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Five decades of severe storm and hail days in the Tibetan Plateau

29 Jul 2020 | Science Notes

From CO2Science: In setting the rationale for their work, Zou et al. (2018) say that “there is increasing concern that local severe storm occurrence may be changing as a result of climate change.” Indeed, it seems that almost anytime severe weather occurs, climate alarmists are quick to place blame at the feet of CO2-induced global warming, asserting that these type of events are becoming more frequent and more severe in consequence of rising atmospheric CO2. Such claims, however, are inaccurate and have been disproven by real-world data time and again. In this case the authors pointed out that the Tibetan Plateau is the ideal place to examine the link between warming and severe storm and hail events. Which makes their findings particularly interesting.

Paper Reviewed
Zou, T., Zhang, Q., Li, W. and Li, J. 2018. Responses of hail and storm days to climate change in the Tibetan Plateau. Geophysical Research Letters 45: 4485-4493.

As background, see the many reviews CO2Science has published on the topic of climate change and extreme weather under the subheadings links for Weather Extremes in the Subject Index.

Starting off their analysis, the four scientists who conducted this work note that the Tibetan Plateau (TP) is considered to be “one of the most sensitive areas to climate change.” Over the second half of the 20th century it warmed at an average rate of 0.16 °C per decade. What is more, the region of the TP experiences the most frequent occurrence of hail and thunderstorms in all of China. Thus, if there ever was a location to test the hypothesis that global warming increases the frequency of severe storms and hail events, this is that place! And so, that is exactly what the researchers set out to do.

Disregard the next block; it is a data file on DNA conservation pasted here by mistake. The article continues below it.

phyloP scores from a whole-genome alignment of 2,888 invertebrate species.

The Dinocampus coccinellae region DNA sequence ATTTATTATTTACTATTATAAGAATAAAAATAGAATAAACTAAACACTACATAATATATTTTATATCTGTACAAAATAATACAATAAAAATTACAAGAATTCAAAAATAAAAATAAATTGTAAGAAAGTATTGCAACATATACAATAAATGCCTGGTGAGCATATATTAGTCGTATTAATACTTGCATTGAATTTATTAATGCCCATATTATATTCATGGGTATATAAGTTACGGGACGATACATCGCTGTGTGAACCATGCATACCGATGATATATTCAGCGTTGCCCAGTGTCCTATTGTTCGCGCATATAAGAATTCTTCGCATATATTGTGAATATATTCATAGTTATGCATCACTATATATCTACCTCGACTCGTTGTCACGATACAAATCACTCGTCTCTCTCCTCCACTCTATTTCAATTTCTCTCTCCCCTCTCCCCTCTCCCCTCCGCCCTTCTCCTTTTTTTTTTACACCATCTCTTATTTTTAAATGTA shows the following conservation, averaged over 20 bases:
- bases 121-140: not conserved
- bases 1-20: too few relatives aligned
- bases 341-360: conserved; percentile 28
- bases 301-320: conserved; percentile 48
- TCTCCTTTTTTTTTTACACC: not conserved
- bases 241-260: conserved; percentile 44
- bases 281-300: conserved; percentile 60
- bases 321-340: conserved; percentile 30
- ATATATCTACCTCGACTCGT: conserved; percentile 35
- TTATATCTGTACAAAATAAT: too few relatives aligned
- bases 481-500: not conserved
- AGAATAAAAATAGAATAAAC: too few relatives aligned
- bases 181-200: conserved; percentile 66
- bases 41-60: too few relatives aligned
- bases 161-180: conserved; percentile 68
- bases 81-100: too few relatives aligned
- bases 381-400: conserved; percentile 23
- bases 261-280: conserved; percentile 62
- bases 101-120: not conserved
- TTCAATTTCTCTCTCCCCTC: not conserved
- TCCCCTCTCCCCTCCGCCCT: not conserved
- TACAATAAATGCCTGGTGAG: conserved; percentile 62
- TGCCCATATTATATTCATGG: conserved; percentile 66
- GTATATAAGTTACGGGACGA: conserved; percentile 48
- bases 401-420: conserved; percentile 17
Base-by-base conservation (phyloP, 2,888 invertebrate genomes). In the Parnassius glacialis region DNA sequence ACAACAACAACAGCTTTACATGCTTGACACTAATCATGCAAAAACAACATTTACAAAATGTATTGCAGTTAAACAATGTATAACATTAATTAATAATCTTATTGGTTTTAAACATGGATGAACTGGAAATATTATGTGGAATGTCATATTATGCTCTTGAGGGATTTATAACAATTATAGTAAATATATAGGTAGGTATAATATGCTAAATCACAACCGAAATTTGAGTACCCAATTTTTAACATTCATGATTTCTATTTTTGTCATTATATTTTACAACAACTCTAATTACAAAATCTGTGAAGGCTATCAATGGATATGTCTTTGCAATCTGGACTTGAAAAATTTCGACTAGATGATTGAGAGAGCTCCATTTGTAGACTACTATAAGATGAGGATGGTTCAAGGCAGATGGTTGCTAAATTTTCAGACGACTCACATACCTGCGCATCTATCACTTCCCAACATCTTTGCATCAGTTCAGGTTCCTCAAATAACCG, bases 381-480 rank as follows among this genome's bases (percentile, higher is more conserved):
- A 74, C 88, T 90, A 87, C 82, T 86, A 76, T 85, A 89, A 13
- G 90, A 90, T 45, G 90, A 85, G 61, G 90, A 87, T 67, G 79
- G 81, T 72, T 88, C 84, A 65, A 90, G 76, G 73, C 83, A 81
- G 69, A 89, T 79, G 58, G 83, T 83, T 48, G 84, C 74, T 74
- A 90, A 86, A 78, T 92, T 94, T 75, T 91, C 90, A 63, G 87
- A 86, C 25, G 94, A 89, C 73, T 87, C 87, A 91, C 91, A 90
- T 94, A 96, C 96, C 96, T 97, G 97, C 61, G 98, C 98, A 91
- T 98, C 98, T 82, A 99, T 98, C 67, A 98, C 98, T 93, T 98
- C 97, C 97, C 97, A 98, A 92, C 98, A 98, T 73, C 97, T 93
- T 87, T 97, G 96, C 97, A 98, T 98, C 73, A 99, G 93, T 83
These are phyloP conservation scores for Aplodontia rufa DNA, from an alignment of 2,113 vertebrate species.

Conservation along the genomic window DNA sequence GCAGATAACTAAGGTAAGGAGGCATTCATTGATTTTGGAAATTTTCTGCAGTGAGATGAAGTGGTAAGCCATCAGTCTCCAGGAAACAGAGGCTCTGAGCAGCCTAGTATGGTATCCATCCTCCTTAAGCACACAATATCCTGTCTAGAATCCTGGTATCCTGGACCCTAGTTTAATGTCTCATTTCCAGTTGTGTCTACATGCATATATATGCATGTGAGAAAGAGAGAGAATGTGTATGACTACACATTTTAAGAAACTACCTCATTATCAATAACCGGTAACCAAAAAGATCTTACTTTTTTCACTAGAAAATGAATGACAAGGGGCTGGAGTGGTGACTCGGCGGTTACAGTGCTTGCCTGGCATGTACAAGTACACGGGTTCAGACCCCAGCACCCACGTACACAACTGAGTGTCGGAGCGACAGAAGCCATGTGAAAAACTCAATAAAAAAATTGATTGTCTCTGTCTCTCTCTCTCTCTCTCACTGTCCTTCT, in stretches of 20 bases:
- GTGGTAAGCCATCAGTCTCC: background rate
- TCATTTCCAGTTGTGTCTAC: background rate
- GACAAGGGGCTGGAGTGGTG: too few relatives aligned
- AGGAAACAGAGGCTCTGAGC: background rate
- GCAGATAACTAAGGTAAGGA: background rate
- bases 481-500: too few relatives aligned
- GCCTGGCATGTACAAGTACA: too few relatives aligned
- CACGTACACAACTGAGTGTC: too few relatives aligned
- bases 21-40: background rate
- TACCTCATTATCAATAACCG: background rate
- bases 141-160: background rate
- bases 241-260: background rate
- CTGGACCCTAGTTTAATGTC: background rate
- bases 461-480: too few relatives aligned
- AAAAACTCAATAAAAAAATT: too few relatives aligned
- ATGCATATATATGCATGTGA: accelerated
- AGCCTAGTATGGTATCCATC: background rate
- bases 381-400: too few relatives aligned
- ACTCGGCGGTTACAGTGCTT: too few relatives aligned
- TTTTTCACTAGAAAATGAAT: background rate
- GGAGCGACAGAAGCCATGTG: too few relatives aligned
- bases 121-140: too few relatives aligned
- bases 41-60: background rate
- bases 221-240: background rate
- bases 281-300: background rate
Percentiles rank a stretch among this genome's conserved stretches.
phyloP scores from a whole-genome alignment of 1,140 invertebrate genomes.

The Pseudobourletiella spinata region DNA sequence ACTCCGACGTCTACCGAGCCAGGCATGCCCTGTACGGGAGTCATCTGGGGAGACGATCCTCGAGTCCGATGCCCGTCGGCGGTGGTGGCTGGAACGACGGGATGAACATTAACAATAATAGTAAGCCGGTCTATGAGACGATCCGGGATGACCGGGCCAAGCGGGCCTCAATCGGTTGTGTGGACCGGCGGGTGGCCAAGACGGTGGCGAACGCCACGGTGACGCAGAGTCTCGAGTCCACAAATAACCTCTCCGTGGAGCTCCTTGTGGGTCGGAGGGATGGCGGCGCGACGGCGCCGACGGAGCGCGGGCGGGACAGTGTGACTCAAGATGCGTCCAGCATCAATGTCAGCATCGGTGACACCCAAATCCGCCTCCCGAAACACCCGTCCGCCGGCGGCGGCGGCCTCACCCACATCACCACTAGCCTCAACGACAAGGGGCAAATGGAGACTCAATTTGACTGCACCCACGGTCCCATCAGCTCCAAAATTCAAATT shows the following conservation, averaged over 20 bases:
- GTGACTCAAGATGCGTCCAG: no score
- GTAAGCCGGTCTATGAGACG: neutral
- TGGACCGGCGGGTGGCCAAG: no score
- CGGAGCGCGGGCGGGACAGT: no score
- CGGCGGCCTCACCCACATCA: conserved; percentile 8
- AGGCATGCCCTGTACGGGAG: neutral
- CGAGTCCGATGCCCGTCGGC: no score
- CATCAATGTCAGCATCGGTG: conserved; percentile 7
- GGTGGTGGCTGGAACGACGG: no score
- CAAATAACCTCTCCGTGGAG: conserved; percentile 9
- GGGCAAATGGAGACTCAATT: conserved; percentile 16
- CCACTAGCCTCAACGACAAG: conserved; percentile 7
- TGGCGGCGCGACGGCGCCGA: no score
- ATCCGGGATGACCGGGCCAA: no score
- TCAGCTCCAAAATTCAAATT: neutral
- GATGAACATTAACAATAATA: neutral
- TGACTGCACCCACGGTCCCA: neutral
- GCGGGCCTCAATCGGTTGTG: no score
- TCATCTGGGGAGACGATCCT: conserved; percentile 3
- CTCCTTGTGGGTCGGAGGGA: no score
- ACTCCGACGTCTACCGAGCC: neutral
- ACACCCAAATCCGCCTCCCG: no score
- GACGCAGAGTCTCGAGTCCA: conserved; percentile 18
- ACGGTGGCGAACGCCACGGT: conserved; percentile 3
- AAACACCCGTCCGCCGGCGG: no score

So what did they find?

As displayed in the figure below, despite considerable warming over the period 1960-2012, Zou et al. determined that there has been a statistically significant decline of 3.1 storms days per decade across the TP. Hail days, on the other hand, showed a slight increasing trend of 5.8% per decade from 1955-1980, but thereafter declined by a much larger 18.3% per decade over the period 1980-2012.

With respect to the cause of the observed declines, Zou et al. analyzed a series of meteorological soundings of the atmosphere, as well as reanalysis data and found that a drying of the mid-troposphere, likely caused by surface warming, was “the primary reason for the decrease of warm-season storm days in the TP.” And, they add that weaker wind shear combined with an increase in the height of the atmospheric melting level, mainly after 1980, led to the decline in the number of hail days. Consequently, they conclude that their results “imply that global warming is likely to cause a decrease in the conditions required for severe thunderstorm and hail formation in the TP over the next century.”

Say it isn’t so! Poor climate alarmists, it looks like you’ll just have to find another false target to hang your propaganda upon. The real world simply doesn’t behave in the way your model-projections dictate!

One comment on “Five decades of severe storm and hail days in the Tibetan Plateau”

  1. Alas, I've come to the end of this weeks installment of great blogs and again, find myself wanting more. Can't wait until next week, thanks for keeping the discussion going CDN.

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